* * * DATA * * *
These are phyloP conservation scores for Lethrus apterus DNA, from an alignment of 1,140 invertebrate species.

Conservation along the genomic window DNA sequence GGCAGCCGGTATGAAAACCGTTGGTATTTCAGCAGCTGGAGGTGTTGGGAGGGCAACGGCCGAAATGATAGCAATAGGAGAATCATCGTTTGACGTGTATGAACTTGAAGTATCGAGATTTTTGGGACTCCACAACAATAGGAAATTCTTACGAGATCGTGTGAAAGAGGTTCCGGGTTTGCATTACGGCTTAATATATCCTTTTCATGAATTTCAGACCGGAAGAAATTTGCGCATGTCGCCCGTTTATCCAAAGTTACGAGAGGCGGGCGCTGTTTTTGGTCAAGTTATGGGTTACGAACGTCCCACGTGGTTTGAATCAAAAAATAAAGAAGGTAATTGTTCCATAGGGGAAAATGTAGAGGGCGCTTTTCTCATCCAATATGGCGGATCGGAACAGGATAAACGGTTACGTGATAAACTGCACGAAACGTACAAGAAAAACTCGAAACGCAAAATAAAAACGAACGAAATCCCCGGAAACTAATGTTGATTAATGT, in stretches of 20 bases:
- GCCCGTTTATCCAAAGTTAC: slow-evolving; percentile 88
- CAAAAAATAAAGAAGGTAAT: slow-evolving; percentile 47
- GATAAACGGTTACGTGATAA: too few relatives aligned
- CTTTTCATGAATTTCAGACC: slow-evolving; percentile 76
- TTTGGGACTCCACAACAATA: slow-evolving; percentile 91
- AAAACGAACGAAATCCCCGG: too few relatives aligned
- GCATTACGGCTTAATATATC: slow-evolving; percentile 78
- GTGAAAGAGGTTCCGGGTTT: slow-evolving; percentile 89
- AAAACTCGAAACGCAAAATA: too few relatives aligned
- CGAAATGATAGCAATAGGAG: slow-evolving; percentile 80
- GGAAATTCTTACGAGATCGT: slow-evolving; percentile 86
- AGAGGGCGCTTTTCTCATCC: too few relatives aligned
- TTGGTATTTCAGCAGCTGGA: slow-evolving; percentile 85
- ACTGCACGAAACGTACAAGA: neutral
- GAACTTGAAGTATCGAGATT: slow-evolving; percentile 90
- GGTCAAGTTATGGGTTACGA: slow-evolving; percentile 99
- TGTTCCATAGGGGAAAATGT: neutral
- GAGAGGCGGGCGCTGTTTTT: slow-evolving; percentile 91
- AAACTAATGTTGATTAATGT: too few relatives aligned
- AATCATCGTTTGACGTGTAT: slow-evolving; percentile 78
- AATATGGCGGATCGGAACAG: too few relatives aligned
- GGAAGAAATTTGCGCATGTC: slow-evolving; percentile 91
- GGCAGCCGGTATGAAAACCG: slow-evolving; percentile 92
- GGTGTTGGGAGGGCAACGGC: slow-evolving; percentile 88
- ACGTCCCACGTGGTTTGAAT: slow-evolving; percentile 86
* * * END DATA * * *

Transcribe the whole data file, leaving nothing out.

These are phyloP conservation scores for Lethrus apterus DNA, from an alignment of 1,140 invertebrate species.

Conservation along the genomic window DNA sequence GGCAGCCGGTATGAAAACCGTTGGTATTTCAGCAGCTGGAGGTGTTGGGAGGGCAACGGCCGAAATGATAGCAATAGGAGAATCATCGTTTGACGTGTATGAACTTGAAGTATCGAGATTTTTGGGACTCCACAACAATAGGAAATTCTTACGAGATCGTGTGAAAGAGGTTCCGGGTTTGCATTACGGCTTAATATATCCTTTTCATGAATTTCAGACCGGAAGAAATTTGCGCATGTCGCCCGTTTATCCAAAGTTACGAGAGGCGGGCGCTGTTTTTGGTCAAGTTATGGGTTACGAACGTCCCACGTGGTTTGAATCAAAAAATAAAGAAGGTAATTGTTCCATAGGGGAAAATGTAGAGGGCGCTTTTCTCATCCAATATGGCGGATCGGAACAGGATAAACGGTTACGTGATAAACTGCACGAAACGTACAAGAAAAACTCGAAACGCAAAATAAAAACGAACGAAATCCCCGGAAACTAATGTTGATTAATGT, in stretches of 20 bases:
- GCCCGTTTATCCAAAGTTAC: slow-evolving; percentile 88
- CAAAAAATAAAGAAGGTAAT: slow-evolving; percentile 47
- GATAAACGGTTACGTGATAA: too few relatives aligned
- CTTTTCATGAATTTCAGACC: slow-evolving; percentile 76
- TTTGGGACTCCACAACAATA: slow-evolving; percentile 91
- AAAACGAACGAAATCCCCGG: too few relatives aligned
- GCATTACGGCTTAATATATC: slow-evolving; percentile 78
- GTGAAAGAGGTTCCGGGTTT: slow-evolving; percentile 89
- AAAACTCGAAACGCAAAATA: too few relatives aligned
- CGAAATGATAGCAATAGGAG: slow-evolving; percentile 80
- GGAAATTCTTACGAGATCGT: slow-evolving; percentile 86
- AGAGGGCGCTTTTCTCATCC: too few relatives aligned
- TTGGTATTTCAGCAGCTGGA: slow-evolving; percentile 85
- ACTGCACGAAACGTACAAGA: neutral
- GAACTTGAAGTATCGAGATT: slow-evolving; percentile 90
- GGTCAAGTTATGGGTTACGA: slow-evolving; percentile 99
- TGTTCCATAGGGGAAAATGT: neutral
- GAGAGGCGGGCGCTGTTTTT: slow-evolving; percentile 91
- AAACTAATGTTGATTAATGT: too few relatives aligned
- AATCATCGTTTGACGTGTAT: slow-evolving; percentile 78
- AATATGGCGGATCGGAACAG: too few relatives aligned
- GGAAGAAATTTGCGCATGTC: slow-evolving; percentile 91
- GGCAGCCGGTATGAAAACCG: slow-evolving; percentile 92
- GGTGTTGGGAGGGCAACGGC: slow-evolving; percentile 88
- ACGTCCCACGTGGTTTGAAT: slow-evolving; percentile 86